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The beautiful Waterfalls of South-Iceland.

Kvernufoss waterfall
Ægissíðufoss waterfall
The Ægissíðufoss waterfall in Ytri-Rangá is a few kilometres further down the river from Hella. The waterfall is a well-known fishing location on the river and has a salmon ladder. The waterfall is magnificent all year round, as the flow is quite steady throughout the year given that Ytri-Rangá is a spring-fed river. Any changes to its flowrate can for the most part be attributed to spring thaws. When thoughts turned to bridging the Ytri-Rangá river, Jón Þorláksson, the then Chief Civil Engineer and later Prime Minister, examined the option of building a bridge just above Ægissíðufoss. This construction did not materialise, and the bridge was ultimately built where the village of Hella stands today. A popular hiking trail lies from Hella down to Ægissíðufoss along the Ytri-Rangá river and is much used by both locals and visitors.
Gullfoss waterfall
Gullfoss is actually two separate waterfalls, the upper one has a drop of 11 metres and the lower one 21 metres. The rock of the river bed was formed during an interglacial period. Water flows over Gullfoss at an average rate of 109 cubic metres per second. The heaviest floods have recorded a flow of 2000 cubic metres per second. During the summer the flow is 130 cubic metres per second, which would take only 3 seconds to fill this building. People were eager to exploit the power potential of Gullfoss and many plans for hydroelectric developments on the river Hvítá have been proposed. The trails by Gullfoss can be closed so it's good to chech the conditions before going. To check out whether it is open or closed to visitors check out the website of Safetravel.is.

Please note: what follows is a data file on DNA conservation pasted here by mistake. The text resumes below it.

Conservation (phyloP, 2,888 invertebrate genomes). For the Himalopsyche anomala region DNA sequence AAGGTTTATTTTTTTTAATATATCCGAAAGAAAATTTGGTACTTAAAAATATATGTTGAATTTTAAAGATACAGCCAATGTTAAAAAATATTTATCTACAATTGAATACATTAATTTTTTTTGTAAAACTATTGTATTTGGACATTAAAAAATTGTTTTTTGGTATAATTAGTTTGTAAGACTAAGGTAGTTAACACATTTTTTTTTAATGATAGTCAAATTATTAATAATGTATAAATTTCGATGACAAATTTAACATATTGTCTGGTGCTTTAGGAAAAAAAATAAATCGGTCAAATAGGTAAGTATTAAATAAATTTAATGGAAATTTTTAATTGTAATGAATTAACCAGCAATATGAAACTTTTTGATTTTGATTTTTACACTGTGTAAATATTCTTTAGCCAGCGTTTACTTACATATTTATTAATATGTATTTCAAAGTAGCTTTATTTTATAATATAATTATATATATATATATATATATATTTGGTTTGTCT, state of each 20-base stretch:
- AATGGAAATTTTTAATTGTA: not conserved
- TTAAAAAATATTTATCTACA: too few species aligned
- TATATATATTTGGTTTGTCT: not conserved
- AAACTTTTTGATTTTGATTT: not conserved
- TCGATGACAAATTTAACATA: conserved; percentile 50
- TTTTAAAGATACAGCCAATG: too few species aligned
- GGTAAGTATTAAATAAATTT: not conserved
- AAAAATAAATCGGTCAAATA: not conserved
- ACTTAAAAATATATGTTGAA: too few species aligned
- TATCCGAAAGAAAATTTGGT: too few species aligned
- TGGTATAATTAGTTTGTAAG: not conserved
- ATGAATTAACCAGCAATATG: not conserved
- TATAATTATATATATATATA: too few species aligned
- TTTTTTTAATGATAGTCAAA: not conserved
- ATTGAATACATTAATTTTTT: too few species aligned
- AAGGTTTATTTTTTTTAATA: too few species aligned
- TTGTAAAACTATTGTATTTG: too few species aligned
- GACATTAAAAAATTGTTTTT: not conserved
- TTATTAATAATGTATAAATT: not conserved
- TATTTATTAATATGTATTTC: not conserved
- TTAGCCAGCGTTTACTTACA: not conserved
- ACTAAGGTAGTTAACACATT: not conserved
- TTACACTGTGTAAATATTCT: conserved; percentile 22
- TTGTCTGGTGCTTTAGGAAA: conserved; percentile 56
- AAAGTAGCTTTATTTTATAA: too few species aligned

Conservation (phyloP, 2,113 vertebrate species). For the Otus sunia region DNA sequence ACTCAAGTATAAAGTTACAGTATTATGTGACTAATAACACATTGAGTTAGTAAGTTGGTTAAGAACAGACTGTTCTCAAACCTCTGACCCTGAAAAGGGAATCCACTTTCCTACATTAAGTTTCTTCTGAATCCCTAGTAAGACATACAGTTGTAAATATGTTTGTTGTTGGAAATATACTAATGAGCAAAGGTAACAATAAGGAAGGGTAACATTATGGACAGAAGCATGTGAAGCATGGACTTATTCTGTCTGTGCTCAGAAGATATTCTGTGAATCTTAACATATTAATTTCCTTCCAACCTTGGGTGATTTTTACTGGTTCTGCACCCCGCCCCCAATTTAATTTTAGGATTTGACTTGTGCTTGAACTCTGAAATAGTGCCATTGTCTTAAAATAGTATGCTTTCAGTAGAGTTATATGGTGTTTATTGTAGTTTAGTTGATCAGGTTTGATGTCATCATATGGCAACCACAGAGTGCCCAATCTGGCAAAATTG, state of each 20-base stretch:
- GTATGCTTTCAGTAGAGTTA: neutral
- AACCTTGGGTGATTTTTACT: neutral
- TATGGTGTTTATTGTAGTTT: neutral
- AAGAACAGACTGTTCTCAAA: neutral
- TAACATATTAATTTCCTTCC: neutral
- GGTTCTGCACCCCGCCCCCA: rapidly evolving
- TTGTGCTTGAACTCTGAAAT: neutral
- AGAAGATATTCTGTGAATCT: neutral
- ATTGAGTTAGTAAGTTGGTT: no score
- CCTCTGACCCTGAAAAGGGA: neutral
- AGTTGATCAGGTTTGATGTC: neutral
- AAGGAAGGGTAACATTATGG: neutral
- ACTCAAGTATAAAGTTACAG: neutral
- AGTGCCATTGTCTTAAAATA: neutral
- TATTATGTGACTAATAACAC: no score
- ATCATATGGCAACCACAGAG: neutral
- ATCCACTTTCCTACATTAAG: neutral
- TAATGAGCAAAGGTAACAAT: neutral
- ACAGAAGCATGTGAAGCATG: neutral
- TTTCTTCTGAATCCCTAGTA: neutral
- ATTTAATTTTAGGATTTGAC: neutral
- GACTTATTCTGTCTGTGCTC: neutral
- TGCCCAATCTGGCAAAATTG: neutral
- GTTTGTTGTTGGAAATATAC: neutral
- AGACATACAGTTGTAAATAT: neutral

Urridafoss Waterfall
Urriðafoss is a waterfall in Þjórsá River. Þjórsá is Iceland’s longest river, 230 km, and Urriðafoss is the most voluminous waterfall in the country. This mighty river drops down (360 m3/sec) by the edge of Þjórsárhraun lava field in beautiful and serene surroundings. Þjórsárhraun lava field is the result of the greatest lava flow on earth since the Ice Age. Located right off highway 1. 
Hjálparfoss Waterfall
Hjalparfoss is a beautiful, two stepped waterfall near the confluence of Rivers Thjorsa and Fossa in the Thjorsa Valley. The surrounding area is called Hjalp (Help), because the travellers across the Sprengisandur Route found great help in reaching a vegetated area to graze their horses after a long journey in the barren interior. As elsewhere in the valley, the signs of the eruptions of Mt. Hekla are very prominent by the waterfall, ashes everywhere.
Seljalandsfoss waterfall